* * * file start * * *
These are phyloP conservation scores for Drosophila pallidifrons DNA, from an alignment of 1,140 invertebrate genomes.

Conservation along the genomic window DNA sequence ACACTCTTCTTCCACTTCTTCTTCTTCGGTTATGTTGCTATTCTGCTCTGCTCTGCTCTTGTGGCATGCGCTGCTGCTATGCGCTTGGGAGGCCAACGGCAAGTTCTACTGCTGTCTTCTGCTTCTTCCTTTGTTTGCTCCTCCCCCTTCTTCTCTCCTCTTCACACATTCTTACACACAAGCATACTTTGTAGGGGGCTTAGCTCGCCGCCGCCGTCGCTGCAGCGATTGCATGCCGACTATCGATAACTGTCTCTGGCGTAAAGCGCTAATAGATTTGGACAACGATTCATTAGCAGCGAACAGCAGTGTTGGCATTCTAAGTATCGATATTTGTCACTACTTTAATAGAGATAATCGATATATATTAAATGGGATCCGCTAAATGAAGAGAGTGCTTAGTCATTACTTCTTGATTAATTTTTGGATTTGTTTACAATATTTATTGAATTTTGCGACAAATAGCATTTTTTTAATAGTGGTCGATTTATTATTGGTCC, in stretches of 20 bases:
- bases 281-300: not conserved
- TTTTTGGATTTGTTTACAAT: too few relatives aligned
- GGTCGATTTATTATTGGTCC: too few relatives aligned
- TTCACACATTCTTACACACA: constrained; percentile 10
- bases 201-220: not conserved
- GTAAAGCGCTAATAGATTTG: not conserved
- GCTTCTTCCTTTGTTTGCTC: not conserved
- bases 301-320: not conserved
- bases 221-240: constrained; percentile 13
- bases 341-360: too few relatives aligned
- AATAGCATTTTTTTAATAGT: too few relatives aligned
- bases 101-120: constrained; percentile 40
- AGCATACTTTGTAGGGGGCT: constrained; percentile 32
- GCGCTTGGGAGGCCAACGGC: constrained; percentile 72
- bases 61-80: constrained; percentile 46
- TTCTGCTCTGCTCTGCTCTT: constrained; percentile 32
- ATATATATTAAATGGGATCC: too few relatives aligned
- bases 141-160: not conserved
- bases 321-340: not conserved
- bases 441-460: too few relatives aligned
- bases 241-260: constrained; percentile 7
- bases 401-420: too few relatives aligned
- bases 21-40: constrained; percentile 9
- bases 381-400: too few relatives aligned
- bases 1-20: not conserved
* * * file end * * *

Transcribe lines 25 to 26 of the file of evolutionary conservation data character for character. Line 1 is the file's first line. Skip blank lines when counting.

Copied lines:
- bases 21-40: constrained; percentile 9
- bases 381-400: too few relatives aligned